At this crucial point it is necessary to distinguish between an ‘offensive speech’ and a ‘libelous speech’. Neither are they inclusive concepts, nor overlapping. They are two completely distinct concepts. A very necessary element of a libel is the ‘intention to harm reputation’ of the other. This is not the case with offensive speech. Speech or expression considered to be offensive becomes offensive only when the person it is addressed to objects to it. However, a libelous speech remains libelous irrespective of what the receiver thinks or feels about it. A libelous speech is bound to harm the reputation of another person while an offensive speech harms the reputation of the other person only when the speech so made reveals a truth.

Free speech should not be restricted, unless it is libelous.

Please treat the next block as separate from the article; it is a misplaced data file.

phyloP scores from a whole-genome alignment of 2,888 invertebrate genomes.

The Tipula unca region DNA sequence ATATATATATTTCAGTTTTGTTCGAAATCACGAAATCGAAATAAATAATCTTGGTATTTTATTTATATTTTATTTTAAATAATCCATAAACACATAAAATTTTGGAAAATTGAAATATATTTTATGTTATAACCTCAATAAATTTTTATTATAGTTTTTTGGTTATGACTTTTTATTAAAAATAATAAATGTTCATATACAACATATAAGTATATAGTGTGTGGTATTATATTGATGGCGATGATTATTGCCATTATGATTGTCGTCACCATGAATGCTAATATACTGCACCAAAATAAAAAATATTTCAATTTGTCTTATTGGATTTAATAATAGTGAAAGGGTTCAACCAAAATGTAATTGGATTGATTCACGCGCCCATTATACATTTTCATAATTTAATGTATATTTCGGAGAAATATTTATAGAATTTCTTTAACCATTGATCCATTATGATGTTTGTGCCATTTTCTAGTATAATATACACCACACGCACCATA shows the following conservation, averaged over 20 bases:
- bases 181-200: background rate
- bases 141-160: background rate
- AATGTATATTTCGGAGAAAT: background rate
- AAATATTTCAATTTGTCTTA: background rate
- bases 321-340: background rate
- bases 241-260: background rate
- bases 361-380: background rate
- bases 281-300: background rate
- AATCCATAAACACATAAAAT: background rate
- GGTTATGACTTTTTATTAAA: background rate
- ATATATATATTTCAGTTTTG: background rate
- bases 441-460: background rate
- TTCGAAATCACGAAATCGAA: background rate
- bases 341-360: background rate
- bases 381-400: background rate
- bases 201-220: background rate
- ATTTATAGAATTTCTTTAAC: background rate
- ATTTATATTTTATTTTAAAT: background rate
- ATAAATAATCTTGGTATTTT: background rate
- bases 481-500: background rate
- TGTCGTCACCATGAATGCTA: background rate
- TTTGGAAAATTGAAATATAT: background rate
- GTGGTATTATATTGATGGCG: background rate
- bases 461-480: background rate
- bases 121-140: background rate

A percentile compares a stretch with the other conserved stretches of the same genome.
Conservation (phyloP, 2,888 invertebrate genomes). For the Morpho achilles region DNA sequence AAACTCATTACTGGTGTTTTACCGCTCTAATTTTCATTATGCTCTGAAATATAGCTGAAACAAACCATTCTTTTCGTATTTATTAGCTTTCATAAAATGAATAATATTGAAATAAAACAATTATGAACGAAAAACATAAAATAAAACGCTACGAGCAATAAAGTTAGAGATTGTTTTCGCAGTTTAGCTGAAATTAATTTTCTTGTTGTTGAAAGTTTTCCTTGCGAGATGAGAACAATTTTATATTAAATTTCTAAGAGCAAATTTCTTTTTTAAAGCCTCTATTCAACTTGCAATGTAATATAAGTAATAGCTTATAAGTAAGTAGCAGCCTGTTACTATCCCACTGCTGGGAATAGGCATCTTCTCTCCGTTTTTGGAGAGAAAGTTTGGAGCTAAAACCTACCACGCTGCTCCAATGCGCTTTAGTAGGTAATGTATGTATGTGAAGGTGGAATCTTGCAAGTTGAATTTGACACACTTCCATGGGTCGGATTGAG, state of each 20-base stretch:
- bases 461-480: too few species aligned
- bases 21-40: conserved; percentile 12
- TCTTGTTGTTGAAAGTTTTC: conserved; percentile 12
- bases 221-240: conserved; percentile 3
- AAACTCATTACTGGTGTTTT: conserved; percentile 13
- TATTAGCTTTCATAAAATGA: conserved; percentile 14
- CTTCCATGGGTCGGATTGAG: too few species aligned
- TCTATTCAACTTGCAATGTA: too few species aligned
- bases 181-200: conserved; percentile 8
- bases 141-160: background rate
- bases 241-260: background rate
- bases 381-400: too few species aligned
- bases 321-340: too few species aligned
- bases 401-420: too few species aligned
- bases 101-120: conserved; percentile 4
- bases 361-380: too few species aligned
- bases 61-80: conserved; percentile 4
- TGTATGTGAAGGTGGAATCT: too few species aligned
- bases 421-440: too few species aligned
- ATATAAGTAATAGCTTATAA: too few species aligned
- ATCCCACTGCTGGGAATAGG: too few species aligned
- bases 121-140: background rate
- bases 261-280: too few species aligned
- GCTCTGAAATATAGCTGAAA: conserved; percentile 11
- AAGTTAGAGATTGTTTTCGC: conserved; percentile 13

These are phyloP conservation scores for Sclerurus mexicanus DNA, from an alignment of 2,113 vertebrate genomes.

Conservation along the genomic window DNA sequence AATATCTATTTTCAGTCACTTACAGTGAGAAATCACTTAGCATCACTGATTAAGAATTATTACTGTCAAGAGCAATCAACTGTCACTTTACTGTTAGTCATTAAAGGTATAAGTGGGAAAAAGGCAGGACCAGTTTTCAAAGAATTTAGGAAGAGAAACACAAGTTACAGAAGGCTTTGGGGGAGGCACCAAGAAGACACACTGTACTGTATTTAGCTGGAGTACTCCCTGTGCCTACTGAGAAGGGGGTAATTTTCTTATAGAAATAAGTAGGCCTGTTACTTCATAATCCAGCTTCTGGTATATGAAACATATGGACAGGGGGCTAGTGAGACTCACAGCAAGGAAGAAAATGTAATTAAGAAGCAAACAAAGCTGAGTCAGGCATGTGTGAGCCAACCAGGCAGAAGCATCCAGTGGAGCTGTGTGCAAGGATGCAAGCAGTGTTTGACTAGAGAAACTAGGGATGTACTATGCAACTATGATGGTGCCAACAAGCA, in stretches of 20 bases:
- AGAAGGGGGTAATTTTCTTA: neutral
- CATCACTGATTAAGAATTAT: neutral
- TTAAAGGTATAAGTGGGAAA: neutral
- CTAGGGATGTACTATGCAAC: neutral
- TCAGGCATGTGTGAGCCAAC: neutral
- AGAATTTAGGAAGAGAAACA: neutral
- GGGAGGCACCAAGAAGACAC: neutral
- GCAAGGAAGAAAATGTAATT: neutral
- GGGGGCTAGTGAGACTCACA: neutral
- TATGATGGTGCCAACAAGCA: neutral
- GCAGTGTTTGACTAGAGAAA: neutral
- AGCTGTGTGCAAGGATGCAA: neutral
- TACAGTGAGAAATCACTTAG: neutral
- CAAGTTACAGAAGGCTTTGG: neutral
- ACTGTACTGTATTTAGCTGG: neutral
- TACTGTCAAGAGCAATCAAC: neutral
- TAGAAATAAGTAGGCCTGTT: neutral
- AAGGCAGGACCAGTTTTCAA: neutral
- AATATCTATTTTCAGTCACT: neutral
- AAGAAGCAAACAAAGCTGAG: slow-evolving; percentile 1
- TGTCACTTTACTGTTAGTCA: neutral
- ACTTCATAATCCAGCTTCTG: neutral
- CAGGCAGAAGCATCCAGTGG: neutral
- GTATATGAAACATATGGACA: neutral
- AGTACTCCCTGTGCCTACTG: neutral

If individuals are protected from feeling offended, it is bound to increase intolerance. Intolerance simply means not to be able to tolerate a different perspective or point of view, be it on religion, caste, economics, polity or what so ever. Intolerance among different communities in its extreme form leads to communal riots and thus disrupts the peace of any society. This is not desired for by anyone.

On the other hand, if freedom of speech and expression includes the right to offend the sentiments of certain sections of the society then people will know that there exist ideas beyond what they believe in. This will develop tolerance which is necessary for maintenance of peace and harmony in a given society.